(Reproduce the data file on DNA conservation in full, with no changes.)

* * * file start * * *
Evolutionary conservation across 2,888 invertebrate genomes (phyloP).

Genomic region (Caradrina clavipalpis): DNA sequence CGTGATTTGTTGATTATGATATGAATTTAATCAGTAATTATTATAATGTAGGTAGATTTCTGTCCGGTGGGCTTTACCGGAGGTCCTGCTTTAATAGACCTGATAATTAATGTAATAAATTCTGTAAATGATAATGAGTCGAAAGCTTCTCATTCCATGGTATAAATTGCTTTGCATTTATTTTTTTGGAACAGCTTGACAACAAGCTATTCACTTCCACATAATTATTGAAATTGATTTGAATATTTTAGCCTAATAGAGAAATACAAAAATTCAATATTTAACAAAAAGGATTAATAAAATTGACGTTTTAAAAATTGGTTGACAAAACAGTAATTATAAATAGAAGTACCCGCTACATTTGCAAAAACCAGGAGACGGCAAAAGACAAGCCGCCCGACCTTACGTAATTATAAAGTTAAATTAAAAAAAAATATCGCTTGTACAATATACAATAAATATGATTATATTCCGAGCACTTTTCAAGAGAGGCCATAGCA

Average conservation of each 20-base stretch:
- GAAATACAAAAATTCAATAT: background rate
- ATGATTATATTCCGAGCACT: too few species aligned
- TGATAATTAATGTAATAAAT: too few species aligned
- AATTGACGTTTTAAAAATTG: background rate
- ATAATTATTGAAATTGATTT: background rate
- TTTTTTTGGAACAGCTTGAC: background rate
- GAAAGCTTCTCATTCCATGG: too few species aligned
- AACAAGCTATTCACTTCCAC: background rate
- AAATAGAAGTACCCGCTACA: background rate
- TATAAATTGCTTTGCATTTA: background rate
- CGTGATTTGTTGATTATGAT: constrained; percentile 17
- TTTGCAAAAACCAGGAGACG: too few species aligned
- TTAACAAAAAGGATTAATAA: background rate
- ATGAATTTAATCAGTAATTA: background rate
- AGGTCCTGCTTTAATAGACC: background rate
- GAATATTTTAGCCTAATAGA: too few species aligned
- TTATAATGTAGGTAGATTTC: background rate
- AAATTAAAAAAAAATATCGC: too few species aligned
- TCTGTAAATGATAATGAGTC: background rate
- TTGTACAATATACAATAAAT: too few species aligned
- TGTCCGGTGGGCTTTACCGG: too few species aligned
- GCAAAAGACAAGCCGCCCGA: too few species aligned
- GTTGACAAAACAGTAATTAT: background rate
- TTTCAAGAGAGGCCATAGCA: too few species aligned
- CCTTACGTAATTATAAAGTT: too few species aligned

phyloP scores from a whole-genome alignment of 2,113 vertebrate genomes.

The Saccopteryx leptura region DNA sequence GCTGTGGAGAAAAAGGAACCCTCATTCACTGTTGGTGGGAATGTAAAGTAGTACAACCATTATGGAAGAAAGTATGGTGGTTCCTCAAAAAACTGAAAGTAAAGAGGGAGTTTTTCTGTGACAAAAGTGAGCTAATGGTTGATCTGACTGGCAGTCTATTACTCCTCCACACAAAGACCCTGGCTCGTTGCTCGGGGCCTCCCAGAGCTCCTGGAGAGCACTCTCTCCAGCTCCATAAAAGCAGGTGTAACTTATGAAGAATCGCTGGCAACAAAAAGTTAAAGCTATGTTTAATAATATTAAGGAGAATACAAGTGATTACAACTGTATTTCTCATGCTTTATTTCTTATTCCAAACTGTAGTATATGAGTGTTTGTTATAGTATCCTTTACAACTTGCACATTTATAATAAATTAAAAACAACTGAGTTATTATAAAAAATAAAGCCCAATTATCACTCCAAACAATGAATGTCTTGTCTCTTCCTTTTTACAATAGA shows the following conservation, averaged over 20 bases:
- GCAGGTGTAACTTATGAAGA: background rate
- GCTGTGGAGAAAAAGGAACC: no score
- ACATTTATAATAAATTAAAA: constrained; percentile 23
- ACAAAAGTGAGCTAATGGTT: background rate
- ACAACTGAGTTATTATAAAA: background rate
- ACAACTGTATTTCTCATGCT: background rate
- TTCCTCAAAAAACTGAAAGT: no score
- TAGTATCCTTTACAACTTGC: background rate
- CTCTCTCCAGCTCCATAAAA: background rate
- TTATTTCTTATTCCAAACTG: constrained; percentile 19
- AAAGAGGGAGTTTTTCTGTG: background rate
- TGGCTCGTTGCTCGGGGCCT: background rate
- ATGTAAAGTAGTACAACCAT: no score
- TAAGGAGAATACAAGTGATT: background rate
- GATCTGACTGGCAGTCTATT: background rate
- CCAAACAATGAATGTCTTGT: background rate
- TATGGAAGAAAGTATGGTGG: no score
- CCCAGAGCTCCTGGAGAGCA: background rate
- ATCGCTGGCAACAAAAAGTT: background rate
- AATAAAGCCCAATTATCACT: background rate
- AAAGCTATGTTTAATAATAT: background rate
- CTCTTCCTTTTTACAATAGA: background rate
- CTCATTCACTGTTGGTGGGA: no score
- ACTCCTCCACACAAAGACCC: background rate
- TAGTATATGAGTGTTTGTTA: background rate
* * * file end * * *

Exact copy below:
Evolutionary conservation across 2,888 invertebrate genomes (phyloP).

Genomic region (Caradrina clavipalpis): DNA sequence CGTGATTTGTTGATTATGATATGAATTTAATCAGTAATTATTATAATGTAGGTAGATTTCTGTCCGGTGGGCTTTACCGGAGGTCCTGCTTTAATAGACCTGATAATTAATGTAATAAATTCTGTAAATGATAATGAGTCGAAAGCTTCTCATTCCATGGTATAAATTGCTTTGCATTTATTTTTTTGGAACAGCTTGACAACAAGCTATTCACTTCCACATAATTATTGAAATTGATTTGAATATTTTAGCCTAATAGAGAAATACAAAAATTCAATATTTAACAAAAAGGATTAATAAAATTGACGTTTTAAAAATTGGTTGACAAAACAGTAATTATAAATAGAAGTACCCGCTACATTTGCAAAAACCAGGAGACGGCAAAAGACAAGCCGCCCGACCTTACGTAATTATAAAGTTAAATTAAAAAAAAATATCGCTTGTACAATATACAATAAATATGATTATATTCCGAGCACTTTTCAAGAGAGGCCATAGCA

Average conservation of each 20-base stretch:
- GAAATACAAAAATTCAATAT: background rate
- ATGATTATATTCCGAGCACT: too few species aligned
- TGATAATTAATGTAATAAAT: too few species aligned
- AATTGACGTTTTAAAAATTG: background rate
- ATAATTATTGAAATTGATTT: background rate
- TTTTTTTGGAACAGCTTGAC: background rate
- GAAAGCTTCTCATTCCATGG: too few species aligned
- AACAAGCTATTCACTTCCAC: background rate
- AAATAGAAGTACCCGCTACA: background rate
- TATAAATTGCTTTGCATTTA: background rate
- CGTGATTTGTTGATTATGAT: constrained; percentile 17
- TTTGCAAAAACCAGGAGACG: too few species aligned
- TTAACAAAAAGGATTAATAA: background rate
- ATGAATTTAATCAGTAATTA: background rate
- AGGTCCTGCTTTAATAGACC: background rate
- GAATATTTTAGCCTAATAGA: too few species aligned
- TTATAATGTAGGTAGATTTC: background rate
- AAATTAAAAAAAAATATCGC: too few species aligned
- TCTGTAAATGATAATGAGTC: background rate
- TTGTACAATATACAATAAAT: too few species aligned
- TGTCCGGTGGGCTTTACCGG: too few species aligned
- GCAAAAGACAAGCCGCCCGA: too few species aligned
- GTTGACAAAACAGTAATTAT: background rate
- TTTCAAGAGAGGCCATAGCA: too few species aligned
- CCTTACGTAATTATAAAGTT: too few species aligned

phyloP scores from a whole-genome alignment of 2,113 vertebrate genomes.

The Saccopteryx leptura region DNA sequence GCTGTGGAGAAAAAGGAACCCTCATTCACTGTTGGTGGGAATGTAAAGTAGTACAACCATTATGGAAGAAAGTATGGTGGTTCCTCAAAAAACTGAAAGTAAAGAGGGAGTTTTTCTGTGACAAAAGTGAGCTAATGGTTGATCTGACTGGCAGTCTATTACTCCTCCACACAAAGACCCTGGCTCGTTGCTCGGGGCCTCCCAGAGCTCCTGGAGAGCACTCTCTCCAGCTCCATAAAAGCAGGTGTAACTTATGAAGAATCGCTGGCAACAAAAAGTTAAAGCTATGTTTAATAATATTAAGGAGAATACAAGTGATTACAACTGTATTTCTCATGCTTTATTTCTTATTCCAAACTGTAGTATATGAGTGTTTGTTATAGTATCCTTTACAACTTGCACATTTATAATAAATTAAAAACAACTGAGTTATTATAAAAAATAAAGCCCAATTATCACTCCAAACAATGAATGTCTTGTCTCTTCCTTTTTACAATAGA shows the following conservation, averaged over 20 bases:
- GCAGGTGTAACTTATGAAGA: background rate
- GCTGTGGAGAAAAAGGAACC: no score
- ACATTTATAATAAATTAAAA: constrained; percentile 23
- ACAAAAGTGAGCTAATGGTT: background rate
- ACAACTGAGTTATTATAAAA: background rate
- ACAACTGTATTTCTCATGCT: background rate
- TTCCTCAAAAAACTGAAAGT: no score
- TAGTATCCTTTACAACTTGC: background rate
- CTCTCTCCAGCTCCATAAAA: background rate
- TTATTTCTTATTCCAAACTG: constrained; percentile 19
- AAAGAGGGAGTTTTTCTGTG: background rate
- TGGCTCGTTGCTCGGGGCCT: background rate
- ATGTAAAGTAGTACAACCAT: no score
- TAAGGAGAATACAAGTGATT: background rate
- GATCTGACTGGCAGTCTATT: background rate
- CCAAACAATGAATGTCTTGT: background rate
- TATGGAAGAAAGTATGGTGG: no score
- CCCAGAGCTCCTGGAGAGCA: background rate
- ATCGCTGGCAACAAAAAGTT: background rate
- AATAAAGCCCAATTATCACT: background rate
- AAAGCTATGTTTAATAATAT: background rate
- CTCTTCCTTTTTACAATAGA: background rate
- CTCATTCACTGTTGGTGGGA: no score
- ACTCCTCCACACAAAGACCC: background rate
- TAGTATATGAGTGTTTGTTA: background rate